1 plant with all the leafy good­ness you need for win­ter

If you are miss­ing sum­mer’s salad greens, this is the plant for you.

NZ Lifestyle Block - - Contents - WORDS JENNY SOMERVELL

If you have ever opened a packet of mescalin greens from the su­per­mar­ket, chances are you have come across the bright green, finely-dis­sected leaves of mizuna (pro­nounced meezuna). For years I dis­missed this win­ter green, con­sid­er­ing it a sec­ond-rate filler. I was wrong. It is one of the most use­ful and fastest-grow­ing salad plants, grow­ing vir­tu­ally any­where, any­time, tol­er­at­ing heat, cold and wet soils. Any­thing ex­cept dry. It is one of the few veges in our gar­den that grows faster than the weeds.

New Zealand gar­dener and cook Mary Browne rec­om­mends grow­ing mizuna for a con­tin­u­ous sup­ply of de­lec­ta­ble greens, and in our Can­ter­bury win­ters, mizuna is our most re­li­able leafy green. Even in the cold­est months, it con­tin­ues to grow in our green­house, fill­ing the gaps when our other leafy greens wane. The feath­ery leaves are a good let­tuce sub­sti­tute, or a crisp, ten­der ad­junct to what­ever salad in­gre­di­ents are avail­able.

The flavour is mild, the tex­ture juicy and crunchy. The dark, choro­phyll-laden leaves con­tain min­er­als, beta-carotene, vi­ta­min C, fo­late and iron.

Mizuna is both heat and cold-tol­er­ant, hap­pily sur­viv­ing sub-zero tem­per­a­tures and snow in our southern gar­den. Even when sown in spring, it is one of the most bolt-re­sis­tant of the oriental bras­si­cas.

In sum­mer, the bushy clumps of glossy green, feath­ery leaves are sur­pris­ingly dec­o­ra­tive in­ter­spersed among brightly-coloured an­nu­als in a flower bed, as an edg­ing, or dot­ted among other veges and herbs. Un­like most cut­ting greens, mizuna re­tains its rosette shape and looks good, even with reg­u­lar cut­ting.

Mizuna is ac­tu­ally a bras­sica ( Bras­sica rapa subsp nip­posinica), evolv­ing from the prim­i­tive turnip. This may not sound promis­ing, but the flavour and ap­pear­ance bear lit­tle re­sem­blance to turnips.

It’s prob­a­bly Chi­nese in ori­gin, but the best va­ri­eties have been de­vel­oped in Ja­pan where it is know as mizu-na (wa­ter/juicy veg­etable) or kyo-na (Ky­oto greens).

At least 16 va­ri­eties are known, in­clud­ing at­trac­tive red-leaved forms. Hy­brid va­ri­eties are higher yield­ing with broader, less-ser­rated leaves. Clumps grow to about 23cm high and can spread to 45cm.

How to grow mizuna

Mizuna prefers tem­per­a­tures be­tween 8-18˚C, mak­ing it ideal for grow­ing in win­ter in an un­heated green­house. It seems very tol­er­ant of low light lev­els, grow­ing longer than most veg­eta­bles.

Green­house sow­ings can be made in late au­tumn and early win­ter and eaten when young and ten­der or left to be a pro­duc­tive win­ter head­ing crop. Another sow­ing in late win­ter in con­tain­ers can pro­vide plants for plant­ing out­doors in early spring. In ad­di­tion, seeds can be di­rect sown from spring through to au­tumn.

Plants can be grown as fast baby-leaf crops for a quick one-off har­vest, as a cut-and-come-again crop, or as ma­ture plants for fre­quent leaf pick­ing. We com­bine all three meth­ods.

What mizuna likes

Mizuna isn’t fussy. It tol­er­ates a wide range of soil types, as long as they are fer­tile and mois­ture-re­ten­tive. Ad­di­tional feed­ing is usu­ally not needed if lots of or­ganic mat­ter is in­cor­po­rated be­fore sow­ing or plant­ing.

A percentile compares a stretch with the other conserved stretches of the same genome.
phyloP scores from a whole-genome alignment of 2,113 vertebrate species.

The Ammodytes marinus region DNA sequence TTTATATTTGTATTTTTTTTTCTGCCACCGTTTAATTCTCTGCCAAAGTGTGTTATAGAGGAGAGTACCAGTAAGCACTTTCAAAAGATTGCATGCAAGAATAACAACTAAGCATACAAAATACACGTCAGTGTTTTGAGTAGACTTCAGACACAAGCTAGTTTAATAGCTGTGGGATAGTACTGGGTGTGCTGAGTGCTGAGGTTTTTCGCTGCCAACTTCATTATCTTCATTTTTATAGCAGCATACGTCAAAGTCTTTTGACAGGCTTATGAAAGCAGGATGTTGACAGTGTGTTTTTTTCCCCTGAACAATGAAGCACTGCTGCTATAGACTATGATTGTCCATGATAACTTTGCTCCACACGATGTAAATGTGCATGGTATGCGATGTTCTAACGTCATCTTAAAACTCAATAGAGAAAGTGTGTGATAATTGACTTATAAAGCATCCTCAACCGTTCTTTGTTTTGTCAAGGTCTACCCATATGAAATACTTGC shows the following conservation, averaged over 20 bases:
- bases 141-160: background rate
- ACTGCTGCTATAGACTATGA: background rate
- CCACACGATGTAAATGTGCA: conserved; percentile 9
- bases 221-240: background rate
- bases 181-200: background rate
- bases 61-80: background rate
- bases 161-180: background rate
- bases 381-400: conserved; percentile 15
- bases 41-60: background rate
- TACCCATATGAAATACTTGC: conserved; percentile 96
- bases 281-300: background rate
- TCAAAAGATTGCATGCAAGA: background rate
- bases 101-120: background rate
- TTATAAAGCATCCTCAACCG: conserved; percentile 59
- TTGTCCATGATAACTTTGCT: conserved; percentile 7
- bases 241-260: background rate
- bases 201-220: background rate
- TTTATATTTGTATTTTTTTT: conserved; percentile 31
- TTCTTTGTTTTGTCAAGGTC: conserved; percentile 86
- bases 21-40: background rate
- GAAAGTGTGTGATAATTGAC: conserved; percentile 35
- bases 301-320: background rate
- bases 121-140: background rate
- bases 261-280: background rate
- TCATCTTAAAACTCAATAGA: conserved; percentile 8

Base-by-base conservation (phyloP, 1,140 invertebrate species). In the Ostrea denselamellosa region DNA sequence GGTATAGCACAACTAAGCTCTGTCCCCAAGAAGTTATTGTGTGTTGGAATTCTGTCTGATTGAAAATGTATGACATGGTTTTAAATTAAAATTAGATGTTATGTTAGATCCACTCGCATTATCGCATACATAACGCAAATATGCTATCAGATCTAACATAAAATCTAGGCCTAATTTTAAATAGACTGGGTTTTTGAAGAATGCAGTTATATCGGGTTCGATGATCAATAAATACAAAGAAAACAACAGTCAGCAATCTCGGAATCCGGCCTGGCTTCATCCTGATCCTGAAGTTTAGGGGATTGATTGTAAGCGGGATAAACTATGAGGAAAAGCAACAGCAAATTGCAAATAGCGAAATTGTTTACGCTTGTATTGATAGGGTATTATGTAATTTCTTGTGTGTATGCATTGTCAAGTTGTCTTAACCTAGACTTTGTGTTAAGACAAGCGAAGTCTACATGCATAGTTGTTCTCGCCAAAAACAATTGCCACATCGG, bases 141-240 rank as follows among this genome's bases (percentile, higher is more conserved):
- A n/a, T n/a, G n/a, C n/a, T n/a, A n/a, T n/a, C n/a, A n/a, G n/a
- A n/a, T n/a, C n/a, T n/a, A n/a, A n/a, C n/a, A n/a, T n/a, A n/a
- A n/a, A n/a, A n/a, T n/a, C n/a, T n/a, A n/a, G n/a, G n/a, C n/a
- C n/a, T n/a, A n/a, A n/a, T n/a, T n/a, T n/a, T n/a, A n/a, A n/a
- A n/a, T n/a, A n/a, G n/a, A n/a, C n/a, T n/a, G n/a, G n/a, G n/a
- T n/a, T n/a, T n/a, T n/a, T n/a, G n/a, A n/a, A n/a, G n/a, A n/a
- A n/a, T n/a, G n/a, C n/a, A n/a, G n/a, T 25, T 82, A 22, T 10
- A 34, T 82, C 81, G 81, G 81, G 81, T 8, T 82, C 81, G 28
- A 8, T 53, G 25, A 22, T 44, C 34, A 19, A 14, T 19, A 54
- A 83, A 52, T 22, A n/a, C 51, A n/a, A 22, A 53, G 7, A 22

I sow mizuna in rows and grad­u­ally thin se­quen­tially, ini­tially to 10cm apart, and then 20-45 cm apart, de­pend­ing on how big we want our fi­nal plants to be. These first thin­nings go straight into our sal­ads – well­washed roots and all – and are suc­cu­lent and ten­der.

Some­times I will also trans­plant a few else­where. If trans­plants are used, it is best to ei­ther trans­plant when they are very small, or sow into mod­ules. Any check in growth can re­sult in plants quickly run­ning to seed. Seedlings will be ready to plant out in 2-3 weeks from sow­ing.

Though mizuna is frost-tol­er­ant, spring and au­tumn-sown plants in cooler cli­mates will be faster grow­ing and pro­duce more ten­der greens un­der cloches. Sum­mer sow­ings, on the other hand, may ben­e­fit from light shade.

If plants do not ap­pear to be grow­ing rapidly, a liq­uid feed with sea­weed will boost them along nicely. Plants need to be kept well wa­tered, es­pe­cially in hot weather. Healthy plants are sel­dom trou­bled by pests.

To re­ju­ve­nate older plants, cut all the leaves to about 2-3cm above the ground, then liq­uid feed to boost new growth.

How to use mizuna

You can eat your first greens as soon as 16 days af­ter sow­ing, and any stage of growth can be har­vested from small seedlings to large plants. The younger and smaller the leaves, the more ten­der to eat. The leaves make an at­trac­tive gar­nish and even the flow­er­ing shoots area can be eaten. Older leaves can be fi­brous, es­pe­cially if lack­ing wa­ter.

In the West, mizuna is pop­u­lar as an off­sea­son salad veg­etable and the baby leaves have be­come com­mon in mescalin. In the East, mizuna is treated like other oriental greens, ei­ther steamed or stir-fried, alone or with other veg­eta­bles, meat, poul­try or fish. Tra­di­tion­ally it is cooked in soups, or pick­led, or cooked in sukiyaki-like dishes. Stalk pieces are pick­led and served as an ap­pe­tiser or a pi­quant bite with a cold beer.

We tried it stir-fried with mush­rooms, onion and gar­lic. De­li­cious! It would seem there is room in the West for more ad­ven­tur­ous cook­ing with this ver­sa­tile green. Our con­clu­sion: when all other salad plants in the gar­den suc­cumb – and you can count on it in win­ter – this stal­wart of gar­den greens will not fail you.

Pur­ple mizuna.

Red and green leafed mizuna.

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